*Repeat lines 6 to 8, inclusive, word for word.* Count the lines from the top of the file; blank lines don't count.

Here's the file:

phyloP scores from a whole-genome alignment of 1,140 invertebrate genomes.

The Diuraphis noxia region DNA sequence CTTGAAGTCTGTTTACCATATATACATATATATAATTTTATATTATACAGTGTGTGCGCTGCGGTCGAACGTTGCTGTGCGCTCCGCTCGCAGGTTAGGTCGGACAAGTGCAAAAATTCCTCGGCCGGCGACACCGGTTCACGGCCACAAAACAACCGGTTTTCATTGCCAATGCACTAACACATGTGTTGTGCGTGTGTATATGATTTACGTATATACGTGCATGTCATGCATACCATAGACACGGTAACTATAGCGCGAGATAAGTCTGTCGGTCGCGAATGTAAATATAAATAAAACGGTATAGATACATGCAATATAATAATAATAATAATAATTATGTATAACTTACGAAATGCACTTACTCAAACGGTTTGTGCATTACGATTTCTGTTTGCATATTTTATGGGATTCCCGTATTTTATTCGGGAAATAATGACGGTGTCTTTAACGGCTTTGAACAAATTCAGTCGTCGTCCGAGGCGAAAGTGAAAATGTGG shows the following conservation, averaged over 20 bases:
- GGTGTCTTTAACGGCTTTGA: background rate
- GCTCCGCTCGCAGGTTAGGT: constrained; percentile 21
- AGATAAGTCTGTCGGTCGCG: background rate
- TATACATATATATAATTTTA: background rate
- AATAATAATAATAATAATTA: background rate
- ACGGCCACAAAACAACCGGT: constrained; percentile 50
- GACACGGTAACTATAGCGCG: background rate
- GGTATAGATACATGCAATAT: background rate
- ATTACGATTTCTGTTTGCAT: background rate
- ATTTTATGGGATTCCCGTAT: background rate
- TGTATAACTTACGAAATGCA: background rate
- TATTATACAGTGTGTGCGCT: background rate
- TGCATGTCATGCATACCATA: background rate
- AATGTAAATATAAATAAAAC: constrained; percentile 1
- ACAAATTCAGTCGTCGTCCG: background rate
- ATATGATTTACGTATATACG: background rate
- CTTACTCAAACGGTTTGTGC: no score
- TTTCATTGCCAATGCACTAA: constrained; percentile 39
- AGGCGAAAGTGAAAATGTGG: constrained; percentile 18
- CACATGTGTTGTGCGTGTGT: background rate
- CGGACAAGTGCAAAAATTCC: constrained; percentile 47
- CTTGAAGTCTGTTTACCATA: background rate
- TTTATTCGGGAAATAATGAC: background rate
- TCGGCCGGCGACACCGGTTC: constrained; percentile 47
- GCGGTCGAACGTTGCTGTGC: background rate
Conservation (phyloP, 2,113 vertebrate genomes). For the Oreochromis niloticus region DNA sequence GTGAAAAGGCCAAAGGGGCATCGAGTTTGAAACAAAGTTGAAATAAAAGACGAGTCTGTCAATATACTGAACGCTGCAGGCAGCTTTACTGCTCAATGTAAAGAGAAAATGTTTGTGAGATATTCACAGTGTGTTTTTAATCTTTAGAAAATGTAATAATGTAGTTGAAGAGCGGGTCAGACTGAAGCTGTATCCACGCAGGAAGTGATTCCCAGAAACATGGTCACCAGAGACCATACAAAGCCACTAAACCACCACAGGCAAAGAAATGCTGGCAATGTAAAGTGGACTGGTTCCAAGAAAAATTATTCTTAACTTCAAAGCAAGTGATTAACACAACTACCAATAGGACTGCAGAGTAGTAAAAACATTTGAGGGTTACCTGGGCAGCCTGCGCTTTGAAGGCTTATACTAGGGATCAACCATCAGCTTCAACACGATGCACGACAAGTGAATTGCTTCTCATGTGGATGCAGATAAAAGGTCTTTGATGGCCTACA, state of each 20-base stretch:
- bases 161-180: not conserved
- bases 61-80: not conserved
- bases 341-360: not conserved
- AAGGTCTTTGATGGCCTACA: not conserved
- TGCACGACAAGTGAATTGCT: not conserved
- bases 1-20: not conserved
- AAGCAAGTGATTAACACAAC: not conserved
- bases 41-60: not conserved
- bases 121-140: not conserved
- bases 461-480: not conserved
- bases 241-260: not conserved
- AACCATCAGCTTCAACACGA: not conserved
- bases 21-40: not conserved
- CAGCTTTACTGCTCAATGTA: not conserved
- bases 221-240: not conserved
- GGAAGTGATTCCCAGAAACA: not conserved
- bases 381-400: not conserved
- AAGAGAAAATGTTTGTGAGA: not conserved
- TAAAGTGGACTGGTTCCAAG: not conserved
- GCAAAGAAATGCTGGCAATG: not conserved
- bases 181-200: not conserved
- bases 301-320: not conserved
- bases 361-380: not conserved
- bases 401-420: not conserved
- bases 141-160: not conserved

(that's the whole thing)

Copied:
- TATACATATATATAATTTTA: background rate
- AATAATAATAATAATAATTA: background rate
- ACGGCCACAAAACAACCGGT: constrained; percentile 50